Mercury Reaches Brain Directly Through Nerves
January 02, 2008
Despite its inability to pass through the brain's protective barrier by way of the blood circulation, studies in fish suggest that mercury, which is toxic to brain cells, can travel directly to the brain through nerves. According to the research team, this is the first study to establish that mercury can enter the brain via nerves. The finding can be extrapolated to humans, as nerve transport also occurs in mammals, including humans. The investigators exposed brown trout and rainbow trout to mercury by adding it to the water surrounding them. The researchers also injected fish with solutions containing mercury, and then looked for mercury in their bodies using a technique called whole-body autoradiography.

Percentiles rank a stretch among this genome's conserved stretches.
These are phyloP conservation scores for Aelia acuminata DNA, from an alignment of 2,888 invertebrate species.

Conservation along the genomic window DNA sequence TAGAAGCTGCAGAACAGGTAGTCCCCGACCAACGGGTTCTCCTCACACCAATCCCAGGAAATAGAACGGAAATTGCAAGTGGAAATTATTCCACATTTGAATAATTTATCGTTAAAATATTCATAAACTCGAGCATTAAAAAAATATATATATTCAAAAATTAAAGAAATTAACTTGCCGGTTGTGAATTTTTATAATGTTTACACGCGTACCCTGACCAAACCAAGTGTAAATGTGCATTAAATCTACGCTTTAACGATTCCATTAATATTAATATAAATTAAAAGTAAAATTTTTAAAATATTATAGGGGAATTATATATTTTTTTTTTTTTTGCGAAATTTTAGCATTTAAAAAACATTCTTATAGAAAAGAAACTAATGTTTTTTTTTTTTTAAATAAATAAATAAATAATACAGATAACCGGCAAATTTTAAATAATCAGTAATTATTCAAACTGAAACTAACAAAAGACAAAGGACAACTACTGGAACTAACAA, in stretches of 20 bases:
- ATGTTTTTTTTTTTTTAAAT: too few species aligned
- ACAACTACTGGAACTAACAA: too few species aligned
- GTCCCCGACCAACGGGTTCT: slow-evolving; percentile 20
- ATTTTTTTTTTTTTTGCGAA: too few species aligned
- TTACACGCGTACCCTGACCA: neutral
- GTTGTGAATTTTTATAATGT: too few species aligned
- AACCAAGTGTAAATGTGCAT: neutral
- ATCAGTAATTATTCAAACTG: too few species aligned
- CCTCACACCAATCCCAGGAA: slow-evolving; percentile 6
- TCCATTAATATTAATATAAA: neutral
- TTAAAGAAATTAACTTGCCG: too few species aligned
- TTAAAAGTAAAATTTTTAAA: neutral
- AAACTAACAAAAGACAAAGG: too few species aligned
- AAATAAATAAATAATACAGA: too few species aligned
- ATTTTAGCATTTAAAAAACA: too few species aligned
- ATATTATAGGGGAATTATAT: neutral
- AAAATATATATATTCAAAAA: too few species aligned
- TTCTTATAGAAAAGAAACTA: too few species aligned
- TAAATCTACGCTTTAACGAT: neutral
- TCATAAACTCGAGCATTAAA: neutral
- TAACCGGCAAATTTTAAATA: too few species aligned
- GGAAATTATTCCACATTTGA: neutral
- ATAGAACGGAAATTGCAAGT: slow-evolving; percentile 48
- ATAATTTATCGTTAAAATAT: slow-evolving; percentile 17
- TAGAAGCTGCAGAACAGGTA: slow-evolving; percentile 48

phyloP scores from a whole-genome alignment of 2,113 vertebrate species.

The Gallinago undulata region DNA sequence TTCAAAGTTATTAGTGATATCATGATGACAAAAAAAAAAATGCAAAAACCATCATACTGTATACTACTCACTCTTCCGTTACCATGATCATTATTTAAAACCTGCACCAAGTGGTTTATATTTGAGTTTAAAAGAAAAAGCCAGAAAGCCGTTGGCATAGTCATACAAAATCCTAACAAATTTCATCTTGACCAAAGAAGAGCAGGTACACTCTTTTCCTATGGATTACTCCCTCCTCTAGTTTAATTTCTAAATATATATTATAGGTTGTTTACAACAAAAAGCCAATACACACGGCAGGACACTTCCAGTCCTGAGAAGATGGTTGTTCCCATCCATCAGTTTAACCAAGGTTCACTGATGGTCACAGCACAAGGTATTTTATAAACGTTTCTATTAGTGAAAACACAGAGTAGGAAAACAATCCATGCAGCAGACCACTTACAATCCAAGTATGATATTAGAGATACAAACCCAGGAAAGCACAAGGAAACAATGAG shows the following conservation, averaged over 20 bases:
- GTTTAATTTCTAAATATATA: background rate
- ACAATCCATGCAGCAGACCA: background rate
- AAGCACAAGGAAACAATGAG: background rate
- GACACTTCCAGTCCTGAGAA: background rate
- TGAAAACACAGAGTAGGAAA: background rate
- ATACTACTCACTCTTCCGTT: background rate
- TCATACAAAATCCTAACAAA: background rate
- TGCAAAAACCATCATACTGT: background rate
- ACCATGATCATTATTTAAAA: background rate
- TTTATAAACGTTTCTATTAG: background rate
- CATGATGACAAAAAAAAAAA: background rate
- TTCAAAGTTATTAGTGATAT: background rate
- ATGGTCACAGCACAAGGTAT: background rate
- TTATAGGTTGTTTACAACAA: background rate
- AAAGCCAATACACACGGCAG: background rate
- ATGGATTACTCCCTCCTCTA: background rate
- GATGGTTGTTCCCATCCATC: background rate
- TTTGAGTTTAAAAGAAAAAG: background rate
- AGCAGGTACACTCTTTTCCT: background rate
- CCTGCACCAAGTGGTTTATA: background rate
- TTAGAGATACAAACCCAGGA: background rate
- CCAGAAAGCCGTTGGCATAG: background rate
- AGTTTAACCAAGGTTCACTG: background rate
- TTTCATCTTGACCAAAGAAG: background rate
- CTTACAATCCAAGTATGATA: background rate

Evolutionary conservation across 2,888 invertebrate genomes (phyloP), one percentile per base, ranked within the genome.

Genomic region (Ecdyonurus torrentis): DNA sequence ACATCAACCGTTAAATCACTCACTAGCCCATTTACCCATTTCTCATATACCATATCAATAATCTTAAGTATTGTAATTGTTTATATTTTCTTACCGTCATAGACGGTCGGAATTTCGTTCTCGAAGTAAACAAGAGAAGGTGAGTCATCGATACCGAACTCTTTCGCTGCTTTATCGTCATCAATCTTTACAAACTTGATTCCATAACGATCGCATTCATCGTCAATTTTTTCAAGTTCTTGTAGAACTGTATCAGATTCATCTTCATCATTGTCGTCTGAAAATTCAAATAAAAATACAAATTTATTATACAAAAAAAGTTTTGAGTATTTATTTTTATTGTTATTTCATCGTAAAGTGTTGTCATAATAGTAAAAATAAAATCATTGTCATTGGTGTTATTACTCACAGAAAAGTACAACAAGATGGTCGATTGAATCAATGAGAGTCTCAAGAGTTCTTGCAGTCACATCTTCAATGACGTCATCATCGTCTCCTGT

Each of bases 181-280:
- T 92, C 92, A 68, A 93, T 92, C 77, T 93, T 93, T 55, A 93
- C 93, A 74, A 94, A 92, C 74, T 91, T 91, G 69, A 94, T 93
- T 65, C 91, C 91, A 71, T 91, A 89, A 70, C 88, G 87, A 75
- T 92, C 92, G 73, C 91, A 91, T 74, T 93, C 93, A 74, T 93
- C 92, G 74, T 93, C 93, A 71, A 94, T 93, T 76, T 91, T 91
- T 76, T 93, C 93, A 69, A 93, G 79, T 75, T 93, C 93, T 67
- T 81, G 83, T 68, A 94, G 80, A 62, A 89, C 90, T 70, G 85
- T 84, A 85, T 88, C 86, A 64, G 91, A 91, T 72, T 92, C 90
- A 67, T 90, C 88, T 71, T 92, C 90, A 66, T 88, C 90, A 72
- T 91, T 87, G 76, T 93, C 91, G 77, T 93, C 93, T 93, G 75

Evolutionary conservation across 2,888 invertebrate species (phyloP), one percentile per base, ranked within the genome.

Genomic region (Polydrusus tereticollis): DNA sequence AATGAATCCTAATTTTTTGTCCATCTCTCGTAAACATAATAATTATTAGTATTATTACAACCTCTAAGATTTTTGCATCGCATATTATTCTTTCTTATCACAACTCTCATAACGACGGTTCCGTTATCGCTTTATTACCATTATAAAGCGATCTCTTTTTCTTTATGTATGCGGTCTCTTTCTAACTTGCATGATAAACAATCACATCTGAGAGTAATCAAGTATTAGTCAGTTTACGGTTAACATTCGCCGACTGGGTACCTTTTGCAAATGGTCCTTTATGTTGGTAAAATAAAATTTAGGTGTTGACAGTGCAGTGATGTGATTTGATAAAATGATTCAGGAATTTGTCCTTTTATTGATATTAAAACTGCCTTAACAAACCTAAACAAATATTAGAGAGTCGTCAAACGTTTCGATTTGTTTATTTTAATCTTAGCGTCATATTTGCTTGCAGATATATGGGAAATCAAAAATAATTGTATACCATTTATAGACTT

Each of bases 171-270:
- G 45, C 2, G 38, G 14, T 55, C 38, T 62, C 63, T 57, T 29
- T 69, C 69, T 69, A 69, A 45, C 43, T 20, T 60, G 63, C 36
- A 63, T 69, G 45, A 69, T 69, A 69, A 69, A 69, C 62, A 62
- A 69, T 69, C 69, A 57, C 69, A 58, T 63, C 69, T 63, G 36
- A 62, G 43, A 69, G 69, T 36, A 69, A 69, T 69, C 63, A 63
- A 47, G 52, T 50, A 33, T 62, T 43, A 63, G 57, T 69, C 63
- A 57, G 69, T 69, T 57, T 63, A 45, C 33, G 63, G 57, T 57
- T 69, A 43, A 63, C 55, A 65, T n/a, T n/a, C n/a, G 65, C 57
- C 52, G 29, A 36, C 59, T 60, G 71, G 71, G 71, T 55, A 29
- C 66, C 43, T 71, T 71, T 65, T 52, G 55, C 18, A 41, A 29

Environmental Science and Technology October 1, 1999;33.
Dr. Mercola's Comment:
It is great to see this study hit the peer-reviewed literature but the investigators are terribly confused as they are not the first to report this finding. Dr. Klinghardt has been teaching this in his courses for well over one decade. He and I have just completed a 25-page paper with over 125 references on mercury detoxification.
It is likely the most definitive text in the world on the subject. I am very excited about completing this paper as we have been working on it for over one year. I will be submitting a 5,000-word abstract of the article to Lancet for publication. As soon as it is accepted for publication, I will publish the full article in my newsletter. It will also appear in several parts in the Townsend Letter.